In A Nutshell
During the 30 years that the Berlin Wall effectively imprisoned East Germans, only about 300 people managed to escape through underground tunnels to West Germany. In 1964, a group of West German college students planted themselves in an abandoned bakery and dug for five months until they accidentally emerged in an outhouse on the East German side. The East German police were alerted to their plan but not before 57 people managed to escape to the West German side in just two days. Despite the enormous risks, Tunnel 57 was the most successful tunnel escape in the history of the Berlin Wall.
The Whole Bushel
During the 30 years that the Berlin Wall effectively imprisoned East Germans, only about 300 people managed to escape through underground tunnels to West Germany. Despite the overwhelming odds against them, about 20 to 25 West German college students planted themselves in an abandoned bakery near the border in 1964 and began digging another tunnel. They worked in groups of six to eight, so that some members could periodically show up at school to avoid being missed.
One of the students was Joachim Neumann, who himself had escaped East Germany only a few years before the wall was built. He wanted to help relative and friends—including his girlfriend, Christa Gruhle—who were still trapped on the other side. However, he believed his girlfriend was imprisoned because of an earlier tunnel project in which she had been caught by the Stasi.
The students dug a vertical shaft, then tunneled horizontally about the length of a football field. The opening was only wide enough for one person to crawl through at a time. It was tough work, with little air available in the hole. They figured out a way to use a vacuum cleaner to blow air into the tunnel. Still, the process took five months and when they began to dig upward on the East German side, they accidentally emerged in an outhouse.
On October 3, 1964, the men sent instructions to their East German relatives and friends on where and when to meet their West German rescuers who had already crawled through to the other side. After whispering the password (“Tokyo”), each of the East Germans would be directed to the tunnel. The Stasi soldiers were close by. Nevertheless, the rescue began. Old, young, it didn’t matter. One by one, each person went down the shaft in the outhouse for the dark, 15-minute crawl to freedom.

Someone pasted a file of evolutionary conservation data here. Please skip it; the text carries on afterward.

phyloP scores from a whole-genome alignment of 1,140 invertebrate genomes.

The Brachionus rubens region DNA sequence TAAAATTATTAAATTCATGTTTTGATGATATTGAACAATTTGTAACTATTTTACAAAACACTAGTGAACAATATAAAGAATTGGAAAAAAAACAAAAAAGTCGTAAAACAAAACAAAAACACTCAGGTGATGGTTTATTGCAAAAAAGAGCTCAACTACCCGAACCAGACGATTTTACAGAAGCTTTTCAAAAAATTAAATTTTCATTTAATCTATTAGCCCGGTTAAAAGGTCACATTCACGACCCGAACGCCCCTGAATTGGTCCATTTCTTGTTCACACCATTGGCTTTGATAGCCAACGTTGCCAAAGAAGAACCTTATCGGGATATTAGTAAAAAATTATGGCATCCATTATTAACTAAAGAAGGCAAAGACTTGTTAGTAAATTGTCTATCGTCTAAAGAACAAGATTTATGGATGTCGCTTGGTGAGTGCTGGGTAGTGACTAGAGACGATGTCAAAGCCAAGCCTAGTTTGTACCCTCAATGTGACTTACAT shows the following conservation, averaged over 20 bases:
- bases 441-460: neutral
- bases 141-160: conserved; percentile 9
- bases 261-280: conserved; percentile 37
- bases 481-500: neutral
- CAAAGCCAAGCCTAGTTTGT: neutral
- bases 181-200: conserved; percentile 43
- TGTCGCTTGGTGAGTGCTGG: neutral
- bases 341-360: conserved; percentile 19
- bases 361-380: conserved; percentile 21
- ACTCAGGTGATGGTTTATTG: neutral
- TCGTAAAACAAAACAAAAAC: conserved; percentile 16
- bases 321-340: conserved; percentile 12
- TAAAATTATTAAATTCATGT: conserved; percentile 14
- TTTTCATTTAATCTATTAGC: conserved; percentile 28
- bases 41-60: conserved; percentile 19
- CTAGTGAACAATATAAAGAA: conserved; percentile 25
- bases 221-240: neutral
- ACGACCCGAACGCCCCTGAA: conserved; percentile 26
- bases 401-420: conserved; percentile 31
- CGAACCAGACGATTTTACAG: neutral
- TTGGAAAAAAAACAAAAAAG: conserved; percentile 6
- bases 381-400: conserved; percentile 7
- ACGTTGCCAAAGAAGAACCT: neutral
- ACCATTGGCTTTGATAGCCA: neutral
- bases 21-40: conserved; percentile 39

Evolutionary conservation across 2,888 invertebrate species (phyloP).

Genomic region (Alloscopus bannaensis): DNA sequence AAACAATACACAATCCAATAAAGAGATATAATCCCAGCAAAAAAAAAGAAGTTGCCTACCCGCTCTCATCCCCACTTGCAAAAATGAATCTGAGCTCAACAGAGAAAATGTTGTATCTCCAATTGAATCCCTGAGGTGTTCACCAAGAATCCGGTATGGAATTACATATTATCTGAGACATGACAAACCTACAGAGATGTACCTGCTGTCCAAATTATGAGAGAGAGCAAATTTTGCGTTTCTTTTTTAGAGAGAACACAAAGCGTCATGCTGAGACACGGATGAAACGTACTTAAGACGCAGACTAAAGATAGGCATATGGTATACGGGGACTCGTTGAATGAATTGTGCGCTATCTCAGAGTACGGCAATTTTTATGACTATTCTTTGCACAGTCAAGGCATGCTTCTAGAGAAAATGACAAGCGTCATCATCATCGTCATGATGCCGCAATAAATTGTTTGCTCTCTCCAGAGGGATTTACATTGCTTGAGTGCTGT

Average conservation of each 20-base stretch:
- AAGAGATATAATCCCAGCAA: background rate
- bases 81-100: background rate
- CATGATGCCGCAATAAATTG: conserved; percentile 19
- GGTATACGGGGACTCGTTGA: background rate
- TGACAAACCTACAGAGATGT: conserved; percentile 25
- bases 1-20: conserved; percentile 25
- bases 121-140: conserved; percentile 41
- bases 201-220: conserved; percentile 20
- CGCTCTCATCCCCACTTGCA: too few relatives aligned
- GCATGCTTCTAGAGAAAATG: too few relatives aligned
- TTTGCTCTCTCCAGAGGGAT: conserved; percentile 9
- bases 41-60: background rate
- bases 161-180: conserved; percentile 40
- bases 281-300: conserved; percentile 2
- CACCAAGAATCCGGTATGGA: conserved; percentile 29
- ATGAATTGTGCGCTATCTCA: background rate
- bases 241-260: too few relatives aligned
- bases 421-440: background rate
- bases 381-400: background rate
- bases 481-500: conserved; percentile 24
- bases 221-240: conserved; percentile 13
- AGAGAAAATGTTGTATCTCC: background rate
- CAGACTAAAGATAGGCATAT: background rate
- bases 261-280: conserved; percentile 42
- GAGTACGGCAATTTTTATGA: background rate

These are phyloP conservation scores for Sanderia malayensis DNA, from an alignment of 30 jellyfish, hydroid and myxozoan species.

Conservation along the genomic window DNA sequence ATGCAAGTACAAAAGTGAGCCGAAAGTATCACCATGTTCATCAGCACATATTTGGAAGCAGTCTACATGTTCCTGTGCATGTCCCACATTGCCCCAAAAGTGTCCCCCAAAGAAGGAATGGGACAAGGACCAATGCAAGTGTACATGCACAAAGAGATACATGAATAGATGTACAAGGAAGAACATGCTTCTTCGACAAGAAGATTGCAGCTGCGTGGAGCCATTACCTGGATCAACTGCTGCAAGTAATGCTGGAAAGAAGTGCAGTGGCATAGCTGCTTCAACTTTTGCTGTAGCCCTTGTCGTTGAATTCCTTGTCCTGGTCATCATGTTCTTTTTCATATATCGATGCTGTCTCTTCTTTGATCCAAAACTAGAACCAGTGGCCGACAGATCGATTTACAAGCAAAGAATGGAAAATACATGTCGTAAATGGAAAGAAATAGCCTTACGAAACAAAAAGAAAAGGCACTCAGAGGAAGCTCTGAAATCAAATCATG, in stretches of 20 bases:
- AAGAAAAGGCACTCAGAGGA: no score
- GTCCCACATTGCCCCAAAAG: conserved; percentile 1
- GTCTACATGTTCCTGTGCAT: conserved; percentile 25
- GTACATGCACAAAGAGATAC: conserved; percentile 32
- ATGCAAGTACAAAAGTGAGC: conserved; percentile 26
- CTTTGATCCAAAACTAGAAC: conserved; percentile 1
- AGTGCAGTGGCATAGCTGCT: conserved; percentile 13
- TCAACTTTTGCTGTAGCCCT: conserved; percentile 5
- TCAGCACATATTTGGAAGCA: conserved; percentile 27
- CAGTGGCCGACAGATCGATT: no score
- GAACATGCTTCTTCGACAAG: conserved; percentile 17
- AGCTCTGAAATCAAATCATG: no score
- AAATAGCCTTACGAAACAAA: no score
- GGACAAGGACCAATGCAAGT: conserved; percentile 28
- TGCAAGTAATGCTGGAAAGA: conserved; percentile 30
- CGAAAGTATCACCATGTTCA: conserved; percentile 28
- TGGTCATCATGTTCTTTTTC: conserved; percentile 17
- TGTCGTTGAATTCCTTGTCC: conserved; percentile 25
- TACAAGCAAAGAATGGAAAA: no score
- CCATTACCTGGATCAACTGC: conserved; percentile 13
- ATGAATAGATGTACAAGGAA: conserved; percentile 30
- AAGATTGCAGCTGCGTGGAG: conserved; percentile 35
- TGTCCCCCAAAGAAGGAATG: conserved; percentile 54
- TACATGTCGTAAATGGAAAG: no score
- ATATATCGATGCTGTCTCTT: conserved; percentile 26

On the second day, Neumann got a surprise letter from his girlfriend, who had been released from prison early and had no idea a tunnel project was happening then. Neumann was able to send her a message, and they were reunited in West Germany.
However, the tunnel didn’t remain open long. The border guards became suspicious and sent two policemen in plain clothes to investigate. It didn’t take them long to figure out what was going on. They called for more police, but another student, Reinhard Furrer, saw them and warned the remaining rescuers. As the students hurried to the tunnel opening in the outhouse, gunfire was exchanged between them and the police. Egon Shultz, a border guard, was shot and killed. The East Germans blamed the rescuers, but it was discovered decades later that Shultz had been killed by a soldier from his own side.
The tunnel was destroyed. In all, 57 people had escaped to freedom in the two days that the tunnel, which became known as “Tunnel 57,” was open. That was almost 20 percent of the people who ever escaped by tunnel in the 30 years that the Berlin Wall stood. Despite the enormous risks, Tunnel 57 was the most successful tunnel escape in the history of the Berlin Wall.
As to the courageous students who made it happen, we know how some of their stories ended. Neumann and his girlfriend eventually married. Kabisch helped others to escape from East Germany for decades more. Furrer became the third German astronaut in space, flying on the space shuttle Challenger’s last successful mission in October 1985. Unfortunately, he died at age 54 in a plane crash.